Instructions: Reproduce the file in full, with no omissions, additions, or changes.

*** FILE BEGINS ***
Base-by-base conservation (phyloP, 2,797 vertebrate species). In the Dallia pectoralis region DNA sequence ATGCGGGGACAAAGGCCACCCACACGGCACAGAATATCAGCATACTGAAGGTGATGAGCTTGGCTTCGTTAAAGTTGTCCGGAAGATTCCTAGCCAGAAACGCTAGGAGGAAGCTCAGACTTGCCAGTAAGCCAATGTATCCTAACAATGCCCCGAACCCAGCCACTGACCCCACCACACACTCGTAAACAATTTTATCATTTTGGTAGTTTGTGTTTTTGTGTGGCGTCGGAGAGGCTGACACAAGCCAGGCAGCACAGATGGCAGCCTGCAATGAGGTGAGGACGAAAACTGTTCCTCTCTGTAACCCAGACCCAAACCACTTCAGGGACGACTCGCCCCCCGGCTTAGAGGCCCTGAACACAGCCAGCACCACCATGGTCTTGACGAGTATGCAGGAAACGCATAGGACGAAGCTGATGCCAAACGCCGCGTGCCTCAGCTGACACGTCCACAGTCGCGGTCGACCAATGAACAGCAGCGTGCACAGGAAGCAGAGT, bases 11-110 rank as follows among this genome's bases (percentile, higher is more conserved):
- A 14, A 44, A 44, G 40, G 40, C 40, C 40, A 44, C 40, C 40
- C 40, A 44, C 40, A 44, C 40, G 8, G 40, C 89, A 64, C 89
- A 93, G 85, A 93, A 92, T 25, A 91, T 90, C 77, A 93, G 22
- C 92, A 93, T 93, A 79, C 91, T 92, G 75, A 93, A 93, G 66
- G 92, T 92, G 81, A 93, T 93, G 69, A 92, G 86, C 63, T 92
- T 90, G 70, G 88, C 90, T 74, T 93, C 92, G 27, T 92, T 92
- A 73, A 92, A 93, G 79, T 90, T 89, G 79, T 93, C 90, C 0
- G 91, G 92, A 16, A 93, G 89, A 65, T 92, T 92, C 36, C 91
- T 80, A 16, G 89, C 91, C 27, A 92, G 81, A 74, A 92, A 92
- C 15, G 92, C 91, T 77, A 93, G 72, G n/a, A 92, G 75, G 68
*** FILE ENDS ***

Base-by-base conservation (phyloP, 2,797 vertebrate species). In the Dallia pectoralis region DNA sequence ATGCGGGGACAAAGGCCACCCACACGGCACAGAATATCAGCATACTGAAGGTGATGAGCTTGGCTTCGTTAAAGTTGTCCGGAAGATTCCTAGCCAGAAACGCTAGGAGGAAGCTCAGACTTGCCAGTAAGCCAATGTATCCTAACAATGCCCCGAACCCAGCCACTGACCCCACCACACACTCGTAAACAATTTTATCATTTTGGTAGTTTGTGTTTTTGTGTGGCGTCGGAGAGGCTGACACAAGCCAGGCAGCACAGATGGCAGCCTGCAATGAGGTGAGGACGAAAACTGTTCCTCTCTGTAACCCAGACCCAAACCACTTCAGGGACGACTCGCCCCCCGGCTTAGAGGCCCTGAACACAGCCAGCACCACCATGGTCTTGACGAGTATGCAGGAAACGCATAGGACGAAGCTGATGCCAAACGCCGCGTGCCTCAGCTGACACGTCCACAGTCGCGGTCGACCAATGAACAGCAGCGTGCACAGGAAGCAGAGT, bases 11-110 rank as follows among this genome's bases (percentile, higher is more conserved):
- A 14, A 44, A 44, G 40, G 40, C 40, C 40, A 44, C 40, C 40
- C 40, A 44, C 40, A 44, C 40, G 8, G 40, C 89, A 64, C 89
- A 93, G 85, A 93, A 92, T 25, A 91, T 90, C 77, A 93, G 22
- C 92, A 93, T 93, A 79, C 91, T 92, G 75, A 93, A 93, G 66
- G 92, T 92, G 81, A 93, T 93, G 69, A 92, G 86, C 63, T 92
- T 90, G 70, G 88, C 90, T 74, T 93, C 92, G 27, T 92, T 92
- A 73, A 92, A 93, G 79, T 90, T 89, G 79, T 93, C 90, C 0
- G 91, G 92, A 16, A 93, G 89, A 65, T 92, T 92, C 36, C 91
- T 80, A 16, G 89, C 91, C 27, A 92, G 81, A 74, A 92, A 92
- C 15, G 92, C 91, T 77, A 93, G 72, G n/a, A 92, G 75, G 68